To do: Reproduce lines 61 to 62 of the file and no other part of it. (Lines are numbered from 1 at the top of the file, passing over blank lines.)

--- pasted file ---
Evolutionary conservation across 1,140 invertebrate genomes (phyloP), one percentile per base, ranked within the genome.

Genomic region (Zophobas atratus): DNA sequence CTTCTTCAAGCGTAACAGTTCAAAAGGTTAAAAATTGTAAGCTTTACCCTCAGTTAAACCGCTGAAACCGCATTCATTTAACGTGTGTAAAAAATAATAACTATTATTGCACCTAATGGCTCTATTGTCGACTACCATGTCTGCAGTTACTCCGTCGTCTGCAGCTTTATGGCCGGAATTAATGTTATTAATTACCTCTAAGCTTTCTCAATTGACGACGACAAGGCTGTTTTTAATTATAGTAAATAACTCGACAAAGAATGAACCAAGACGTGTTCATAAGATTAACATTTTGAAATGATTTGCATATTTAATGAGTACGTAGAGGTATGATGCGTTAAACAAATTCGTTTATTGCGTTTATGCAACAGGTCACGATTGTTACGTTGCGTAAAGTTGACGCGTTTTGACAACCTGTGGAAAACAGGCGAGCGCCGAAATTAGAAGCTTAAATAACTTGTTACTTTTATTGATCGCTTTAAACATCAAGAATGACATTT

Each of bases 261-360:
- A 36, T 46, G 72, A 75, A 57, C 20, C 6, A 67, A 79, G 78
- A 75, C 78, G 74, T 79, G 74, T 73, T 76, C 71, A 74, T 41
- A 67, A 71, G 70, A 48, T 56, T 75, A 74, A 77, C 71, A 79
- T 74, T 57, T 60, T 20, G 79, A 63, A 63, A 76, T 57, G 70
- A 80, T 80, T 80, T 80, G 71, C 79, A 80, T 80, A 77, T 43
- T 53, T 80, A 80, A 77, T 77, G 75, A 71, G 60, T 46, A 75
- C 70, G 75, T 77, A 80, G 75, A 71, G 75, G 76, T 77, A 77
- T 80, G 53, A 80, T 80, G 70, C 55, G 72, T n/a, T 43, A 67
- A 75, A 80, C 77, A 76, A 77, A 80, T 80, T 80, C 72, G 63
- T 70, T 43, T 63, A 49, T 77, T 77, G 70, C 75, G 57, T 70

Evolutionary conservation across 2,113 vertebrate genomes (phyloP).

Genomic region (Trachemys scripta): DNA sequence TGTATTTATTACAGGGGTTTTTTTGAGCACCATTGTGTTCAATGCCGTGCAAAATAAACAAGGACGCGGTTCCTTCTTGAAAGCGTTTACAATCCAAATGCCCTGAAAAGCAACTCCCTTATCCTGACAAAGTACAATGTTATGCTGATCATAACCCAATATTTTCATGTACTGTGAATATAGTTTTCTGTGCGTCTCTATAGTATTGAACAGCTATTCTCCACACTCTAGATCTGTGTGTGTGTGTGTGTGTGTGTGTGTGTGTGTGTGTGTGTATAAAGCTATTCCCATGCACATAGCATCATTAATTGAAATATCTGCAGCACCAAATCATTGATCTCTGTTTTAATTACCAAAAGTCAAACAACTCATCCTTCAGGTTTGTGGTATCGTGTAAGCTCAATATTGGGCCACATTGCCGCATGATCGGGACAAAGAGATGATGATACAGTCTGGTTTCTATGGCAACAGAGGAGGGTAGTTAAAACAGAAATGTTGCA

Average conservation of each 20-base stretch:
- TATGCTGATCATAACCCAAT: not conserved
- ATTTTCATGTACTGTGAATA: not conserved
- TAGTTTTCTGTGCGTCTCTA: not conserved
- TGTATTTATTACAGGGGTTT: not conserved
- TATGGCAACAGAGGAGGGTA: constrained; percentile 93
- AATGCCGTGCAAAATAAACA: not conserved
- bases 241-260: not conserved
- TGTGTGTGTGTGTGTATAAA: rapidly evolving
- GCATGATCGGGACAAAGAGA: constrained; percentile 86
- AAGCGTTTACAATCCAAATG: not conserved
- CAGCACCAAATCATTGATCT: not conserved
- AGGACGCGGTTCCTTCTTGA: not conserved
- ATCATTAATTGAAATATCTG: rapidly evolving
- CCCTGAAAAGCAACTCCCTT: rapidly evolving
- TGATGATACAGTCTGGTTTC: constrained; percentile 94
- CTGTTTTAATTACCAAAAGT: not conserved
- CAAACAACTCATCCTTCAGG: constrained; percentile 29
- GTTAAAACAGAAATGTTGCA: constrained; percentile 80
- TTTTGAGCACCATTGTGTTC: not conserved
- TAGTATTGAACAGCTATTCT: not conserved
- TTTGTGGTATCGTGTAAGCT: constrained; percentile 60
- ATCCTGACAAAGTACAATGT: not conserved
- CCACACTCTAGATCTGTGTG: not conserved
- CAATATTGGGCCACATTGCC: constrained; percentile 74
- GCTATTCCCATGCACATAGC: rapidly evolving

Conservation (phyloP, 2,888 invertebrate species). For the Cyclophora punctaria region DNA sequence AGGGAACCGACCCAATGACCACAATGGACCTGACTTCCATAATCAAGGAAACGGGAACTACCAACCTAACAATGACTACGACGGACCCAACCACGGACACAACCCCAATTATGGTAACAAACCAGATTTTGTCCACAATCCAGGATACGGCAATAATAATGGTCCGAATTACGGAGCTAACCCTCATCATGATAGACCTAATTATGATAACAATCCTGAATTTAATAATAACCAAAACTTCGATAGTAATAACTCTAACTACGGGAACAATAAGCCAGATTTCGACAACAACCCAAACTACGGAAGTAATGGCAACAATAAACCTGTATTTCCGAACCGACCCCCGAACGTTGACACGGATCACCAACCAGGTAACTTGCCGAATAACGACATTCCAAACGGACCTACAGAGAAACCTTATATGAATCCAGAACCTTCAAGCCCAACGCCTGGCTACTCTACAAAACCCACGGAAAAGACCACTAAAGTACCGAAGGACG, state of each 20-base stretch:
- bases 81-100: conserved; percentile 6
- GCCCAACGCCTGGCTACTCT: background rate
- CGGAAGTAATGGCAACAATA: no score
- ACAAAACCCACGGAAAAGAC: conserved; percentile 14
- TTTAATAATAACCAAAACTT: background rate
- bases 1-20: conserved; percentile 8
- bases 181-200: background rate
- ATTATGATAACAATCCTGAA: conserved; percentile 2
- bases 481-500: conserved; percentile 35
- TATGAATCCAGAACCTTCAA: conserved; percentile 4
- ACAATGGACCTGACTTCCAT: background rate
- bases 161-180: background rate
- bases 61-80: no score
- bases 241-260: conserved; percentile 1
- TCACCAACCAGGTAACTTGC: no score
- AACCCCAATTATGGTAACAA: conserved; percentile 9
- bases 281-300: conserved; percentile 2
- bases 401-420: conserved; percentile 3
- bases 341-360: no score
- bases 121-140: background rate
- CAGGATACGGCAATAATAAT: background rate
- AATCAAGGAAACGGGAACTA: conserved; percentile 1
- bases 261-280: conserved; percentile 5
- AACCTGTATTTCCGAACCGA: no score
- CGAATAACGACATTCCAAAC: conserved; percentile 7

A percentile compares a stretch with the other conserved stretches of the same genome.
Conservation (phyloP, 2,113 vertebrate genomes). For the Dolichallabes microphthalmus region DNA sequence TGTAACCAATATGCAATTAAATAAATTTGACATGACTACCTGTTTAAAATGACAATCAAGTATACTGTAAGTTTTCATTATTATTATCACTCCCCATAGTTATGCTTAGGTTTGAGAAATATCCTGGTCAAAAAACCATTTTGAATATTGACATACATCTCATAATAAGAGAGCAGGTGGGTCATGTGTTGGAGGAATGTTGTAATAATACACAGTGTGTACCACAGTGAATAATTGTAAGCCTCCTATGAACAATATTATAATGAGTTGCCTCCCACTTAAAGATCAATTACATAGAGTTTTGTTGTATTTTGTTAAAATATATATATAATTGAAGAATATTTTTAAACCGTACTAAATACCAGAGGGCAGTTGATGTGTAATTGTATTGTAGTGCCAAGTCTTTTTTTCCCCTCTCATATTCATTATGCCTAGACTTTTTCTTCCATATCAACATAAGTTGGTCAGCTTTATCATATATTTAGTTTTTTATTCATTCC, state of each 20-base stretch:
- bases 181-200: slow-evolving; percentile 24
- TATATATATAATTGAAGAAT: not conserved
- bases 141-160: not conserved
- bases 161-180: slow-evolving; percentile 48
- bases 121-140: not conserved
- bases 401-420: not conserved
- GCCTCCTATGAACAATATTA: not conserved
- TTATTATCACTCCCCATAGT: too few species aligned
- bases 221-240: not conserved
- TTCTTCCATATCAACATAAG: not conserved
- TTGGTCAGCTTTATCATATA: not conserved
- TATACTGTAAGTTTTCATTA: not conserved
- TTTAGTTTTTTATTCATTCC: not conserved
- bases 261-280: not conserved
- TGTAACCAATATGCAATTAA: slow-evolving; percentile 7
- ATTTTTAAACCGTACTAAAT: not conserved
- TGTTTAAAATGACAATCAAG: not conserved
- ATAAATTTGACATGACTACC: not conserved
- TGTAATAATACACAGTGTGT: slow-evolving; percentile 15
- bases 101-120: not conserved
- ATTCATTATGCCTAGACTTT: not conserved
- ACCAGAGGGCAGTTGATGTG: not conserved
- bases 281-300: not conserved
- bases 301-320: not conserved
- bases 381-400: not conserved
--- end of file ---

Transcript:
- bases 341-360: no score
- bases 121-140: background rate